Estates & Trusts § 1-208(b) provides a rule to determine the paternity of a child born to unmarried parents. The statute declares that the child is the child of the mother but is considered the child of the father if certain circumstances exist. One such circumstance is if the purported father subsequently marries the mother and acknowledges himself to be the father.

The Court of Special Appeals, in a yet-to-be published ruling, refused to extend the statute to give standing to a non-biological, non-adoptive parent of a same-sex couple upon divorce. Whether this case will be released for publication upon review is unknown at the time of submission of this article. Regardless of the eventual outcome, the case presents difficult standing and constitutional issues that are not going away.

Conover v. Conover, 2015 WL 5037039 (8/26/15), involves the divorce of Michelle and Brittany Conover, who were married in the District of Columbia a few months after it permitted same-sex marriages. Brittany became pregnant by artificial insemination, giving birth to a son shortly before the marriage. Evidence on the record indicated that Michelle was involved in the decision to artificially inseminate and that Brittany on occasion referred to Michelle as the child’s “father”. Upon divorce, Michelle filed for custody and visitation rights.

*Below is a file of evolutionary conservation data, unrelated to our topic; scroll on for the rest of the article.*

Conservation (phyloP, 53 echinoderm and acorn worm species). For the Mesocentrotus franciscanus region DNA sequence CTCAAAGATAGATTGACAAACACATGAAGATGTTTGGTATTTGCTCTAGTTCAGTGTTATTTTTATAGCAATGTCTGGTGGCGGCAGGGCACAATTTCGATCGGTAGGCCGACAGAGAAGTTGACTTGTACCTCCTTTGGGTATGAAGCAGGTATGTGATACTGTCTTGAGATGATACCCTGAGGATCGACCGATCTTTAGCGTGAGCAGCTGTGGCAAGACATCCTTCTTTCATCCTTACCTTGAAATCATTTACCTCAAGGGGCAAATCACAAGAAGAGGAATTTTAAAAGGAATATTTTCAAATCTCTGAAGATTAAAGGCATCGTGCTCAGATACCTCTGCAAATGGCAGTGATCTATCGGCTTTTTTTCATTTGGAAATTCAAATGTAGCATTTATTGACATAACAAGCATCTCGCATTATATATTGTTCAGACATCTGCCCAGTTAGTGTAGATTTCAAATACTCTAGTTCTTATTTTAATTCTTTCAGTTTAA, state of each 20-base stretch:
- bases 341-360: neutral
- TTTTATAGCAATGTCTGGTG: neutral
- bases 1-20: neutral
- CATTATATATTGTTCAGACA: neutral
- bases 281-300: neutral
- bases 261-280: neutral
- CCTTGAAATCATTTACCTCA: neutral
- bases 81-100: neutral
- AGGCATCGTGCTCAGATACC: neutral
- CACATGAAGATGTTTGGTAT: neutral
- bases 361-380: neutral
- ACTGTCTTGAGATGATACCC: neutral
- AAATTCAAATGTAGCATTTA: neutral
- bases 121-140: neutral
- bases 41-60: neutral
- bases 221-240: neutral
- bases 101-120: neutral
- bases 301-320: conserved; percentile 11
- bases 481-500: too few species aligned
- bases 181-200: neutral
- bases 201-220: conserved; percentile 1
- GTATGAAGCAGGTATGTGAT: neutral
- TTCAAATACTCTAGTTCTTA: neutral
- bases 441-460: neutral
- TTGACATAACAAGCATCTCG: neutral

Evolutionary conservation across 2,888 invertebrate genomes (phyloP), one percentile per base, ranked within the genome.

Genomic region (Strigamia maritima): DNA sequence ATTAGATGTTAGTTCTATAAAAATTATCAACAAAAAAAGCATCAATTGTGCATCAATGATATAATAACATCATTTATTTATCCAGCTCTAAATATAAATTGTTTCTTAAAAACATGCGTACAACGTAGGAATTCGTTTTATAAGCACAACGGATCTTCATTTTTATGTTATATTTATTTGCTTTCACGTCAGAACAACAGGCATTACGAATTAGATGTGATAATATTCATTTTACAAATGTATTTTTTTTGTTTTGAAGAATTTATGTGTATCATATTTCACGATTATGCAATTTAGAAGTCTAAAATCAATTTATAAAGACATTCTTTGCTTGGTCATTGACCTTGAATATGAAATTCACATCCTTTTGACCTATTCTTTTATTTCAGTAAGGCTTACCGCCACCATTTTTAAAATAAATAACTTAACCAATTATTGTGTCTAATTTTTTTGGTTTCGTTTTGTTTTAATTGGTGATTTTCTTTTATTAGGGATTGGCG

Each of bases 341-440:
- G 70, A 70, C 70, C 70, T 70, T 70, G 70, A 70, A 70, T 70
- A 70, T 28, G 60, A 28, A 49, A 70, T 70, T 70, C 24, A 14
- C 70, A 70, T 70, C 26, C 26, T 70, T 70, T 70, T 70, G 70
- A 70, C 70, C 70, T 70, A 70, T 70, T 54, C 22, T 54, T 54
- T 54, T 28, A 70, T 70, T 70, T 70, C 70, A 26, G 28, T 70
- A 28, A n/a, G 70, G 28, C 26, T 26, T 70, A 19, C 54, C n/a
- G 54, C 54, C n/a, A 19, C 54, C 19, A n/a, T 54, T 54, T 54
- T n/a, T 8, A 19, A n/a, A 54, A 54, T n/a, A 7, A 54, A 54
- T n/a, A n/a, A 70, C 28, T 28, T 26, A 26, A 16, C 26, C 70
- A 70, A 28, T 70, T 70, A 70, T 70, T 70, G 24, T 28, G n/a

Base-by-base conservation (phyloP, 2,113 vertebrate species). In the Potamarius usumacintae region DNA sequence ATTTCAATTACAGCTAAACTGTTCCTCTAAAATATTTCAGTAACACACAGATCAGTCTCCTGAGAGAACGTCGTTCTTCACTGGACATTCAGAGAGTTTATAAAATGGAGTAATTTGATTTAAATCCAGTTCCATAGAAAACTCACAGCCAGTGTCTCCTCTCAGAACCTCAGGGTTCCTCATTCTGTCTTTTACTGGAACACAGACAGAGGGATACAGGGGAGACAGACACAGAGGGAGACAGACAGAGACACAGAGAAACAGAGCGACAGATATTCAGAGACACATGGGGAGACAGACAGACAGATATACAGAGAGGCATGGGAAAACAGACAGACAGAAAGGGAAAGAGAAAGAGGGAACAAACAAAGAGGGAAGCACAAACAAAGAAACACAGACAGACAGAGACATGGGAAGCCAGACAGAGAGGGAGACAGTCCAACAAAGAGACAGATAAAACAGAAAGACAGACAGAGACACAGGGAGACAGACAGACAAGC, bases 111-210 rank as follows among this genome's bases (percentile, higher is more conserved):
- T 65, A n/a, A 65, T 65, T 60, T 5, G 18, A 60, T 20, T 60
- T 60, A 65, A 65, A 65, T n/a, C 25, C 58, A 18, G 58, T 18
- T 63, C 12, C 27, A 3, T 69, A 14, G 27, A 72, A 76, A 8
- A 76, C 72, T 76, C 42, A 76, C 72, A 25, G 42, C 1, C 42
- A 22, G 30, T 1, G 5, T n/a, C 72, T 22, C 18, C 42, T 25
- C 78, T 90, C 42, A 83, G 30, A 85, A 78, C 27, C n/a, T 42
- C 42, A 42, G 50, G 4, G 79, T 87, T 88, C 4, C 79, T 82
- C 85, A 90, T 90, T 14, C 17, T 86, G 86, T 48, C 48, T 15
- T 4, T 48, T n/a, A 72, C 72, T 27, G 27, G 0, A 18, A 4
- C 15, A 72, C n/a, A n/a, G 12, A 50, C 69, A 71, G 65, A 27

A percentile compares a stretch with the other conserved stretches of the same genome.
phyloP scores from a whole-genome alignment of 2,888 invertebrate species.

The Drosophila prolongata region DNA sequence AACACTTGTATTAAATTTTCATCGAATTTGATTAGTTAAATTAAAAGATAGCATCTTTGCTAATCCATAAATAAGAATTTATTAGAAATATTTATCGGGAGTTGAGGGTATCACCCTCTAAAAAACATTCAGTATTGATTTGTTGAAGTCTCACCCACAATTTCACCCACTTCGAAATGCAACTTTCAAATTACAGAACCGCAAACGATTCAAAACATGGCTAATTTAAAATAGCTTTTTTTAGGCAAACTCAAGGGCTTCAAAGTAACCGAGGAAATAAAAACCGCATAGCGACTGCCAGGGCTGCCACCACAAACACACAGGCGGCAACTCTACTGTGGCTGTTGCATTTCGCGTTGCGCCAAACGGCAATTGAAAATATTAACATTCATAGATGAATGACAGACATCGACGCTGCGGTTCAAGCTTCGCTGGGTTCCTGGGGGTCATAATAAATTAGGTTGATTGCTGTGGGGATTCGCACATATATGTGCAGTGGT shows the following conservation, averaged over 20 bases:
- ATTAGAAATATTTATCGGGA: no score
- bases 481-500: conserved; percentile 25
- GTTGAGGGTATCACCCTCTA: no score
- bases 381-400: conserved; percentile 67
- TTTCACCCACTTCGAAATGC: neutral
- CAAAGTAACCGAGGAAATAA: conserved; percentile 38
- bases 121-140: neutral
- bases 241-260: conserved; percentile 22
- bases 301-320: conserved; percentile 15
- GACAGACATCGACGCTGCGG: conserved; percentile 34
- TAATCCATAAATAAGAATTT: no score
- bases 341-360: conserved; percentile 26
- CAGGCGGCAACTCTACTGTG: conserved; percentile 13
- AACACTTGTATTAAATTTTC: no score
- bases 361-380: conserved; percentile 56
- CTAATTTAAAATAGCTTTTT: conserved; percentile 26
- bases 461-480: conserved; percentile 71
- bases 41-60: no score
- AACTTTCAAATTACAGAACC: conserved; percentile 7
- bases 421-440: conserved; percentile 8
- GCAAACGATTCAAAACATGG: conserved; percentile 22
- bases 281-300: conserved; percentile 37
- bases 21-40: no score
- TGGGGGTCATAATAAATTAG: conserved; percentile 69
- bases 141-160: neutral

The Court dismissed a broad attack on the constitutionality of Maryland’s paternity and child legitimacy statutes because this issue was not raised or decided in the Circuit Court. It examined Michelle’s claims assuming, but not deciding, that Estates & Trusts § 1-208(b) must be read to include women under the Maryland Equal Rights Amendment. The Court held that § 1-208 will not establish paternity when, in fact, the lack of actual paternity can be shown. Compare with Monroe v. Monroe, 329 Md. 758, 621 A.2d 898 (1993) (A blood test disproved paternity but the Court upheld the man’s custody rights because of “exceptional circumstances” in the case, and not based on the paternity statute.) The Conover Court affirmed the Circuit Court’s holding that such exceptional circumstances did not exist that would allow a third party to have access to a child over the objections of the biological parent. Historically, exceptional circumstances are found when the biological parent is unfit to have custody. Of course, this case is important to the trust & estate bar because of the implications it may have on definitions of children and inheritances left to non-biological children.

The court’s conclusion is telling: “In conclusion, it must be said that this is a sad case; nor can Michelle’s desire for access to Jaxon be questioned… The interplay between the State’s paternity statues and the marriage, divorce, and child access rights of same sex couples is aptly characterized as ‘uncharted Maryland waters in an area where the Legislature is better suited to consider the competing legal and societal values….'”. Perhaps. My guess is that the Court of Appeals, at the least, will want to explore the ability of Equity to fashion a less sad remedy in this case.